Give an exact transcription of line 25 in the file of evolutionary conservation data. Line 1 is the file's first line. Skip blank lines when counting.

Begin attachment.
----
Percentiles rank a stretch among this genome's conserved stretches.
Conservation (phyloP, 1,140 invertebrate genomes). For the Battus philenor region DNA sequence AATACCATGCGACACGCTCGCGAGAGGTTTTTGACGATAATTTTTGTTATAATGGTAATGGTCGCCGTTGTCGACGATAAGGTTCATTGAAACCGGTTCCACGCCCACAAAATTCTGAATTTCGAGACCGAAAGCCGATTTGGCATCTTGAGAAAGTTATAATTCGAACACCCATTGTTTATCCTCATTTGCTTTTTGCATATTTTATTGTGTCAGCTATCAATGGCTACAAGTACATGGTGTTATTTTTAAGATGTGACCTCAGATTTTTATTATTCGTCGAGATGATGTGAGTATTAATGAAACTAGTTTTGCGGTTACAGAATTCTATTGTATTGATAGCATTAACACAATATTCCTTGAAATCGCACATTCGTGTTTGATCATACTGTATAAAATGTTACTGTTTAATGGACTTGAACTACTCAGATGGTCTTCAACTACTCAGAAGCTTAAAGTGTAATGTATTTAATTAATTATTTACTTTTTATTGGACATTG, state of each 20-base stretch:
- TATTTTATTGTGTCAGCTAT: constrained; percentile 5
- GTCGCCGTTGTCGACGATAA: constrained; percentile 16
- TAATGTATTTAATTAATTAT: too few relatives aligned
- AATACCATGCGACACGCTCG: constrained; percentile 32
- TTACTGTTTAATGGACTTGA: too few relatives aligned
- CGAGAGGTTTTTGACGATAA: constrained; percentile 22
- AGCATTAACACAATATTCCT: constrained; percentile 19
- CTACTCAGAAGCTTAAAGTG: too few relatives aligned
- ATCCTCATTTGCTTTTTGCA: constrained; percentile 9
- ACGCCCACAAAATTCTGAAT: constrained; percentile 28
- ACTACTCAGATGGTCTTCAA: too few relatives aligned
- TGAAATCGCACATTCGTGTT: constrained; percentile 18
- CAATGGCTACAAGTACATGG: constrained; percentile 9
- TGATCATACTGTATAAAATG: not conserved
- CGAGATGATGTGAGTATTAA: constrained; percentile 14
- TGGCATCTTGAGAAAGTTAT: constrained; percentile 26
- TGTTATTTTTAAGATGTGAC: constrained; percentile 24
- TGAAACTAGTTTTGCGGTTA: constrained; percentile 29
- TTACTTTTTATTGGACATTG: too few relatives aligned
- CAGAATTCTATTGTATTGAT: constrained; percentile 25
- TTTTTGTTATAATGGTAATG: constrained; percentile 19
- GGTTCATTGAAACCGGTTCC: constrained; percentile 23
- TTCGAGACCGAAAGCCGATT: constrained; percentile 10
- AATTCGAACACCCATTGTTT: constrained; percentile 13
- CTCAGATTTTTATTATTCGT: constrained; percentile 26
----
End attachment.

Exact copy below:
- TTCGAGACCGAAAGCCGATT: constrained; percentile 10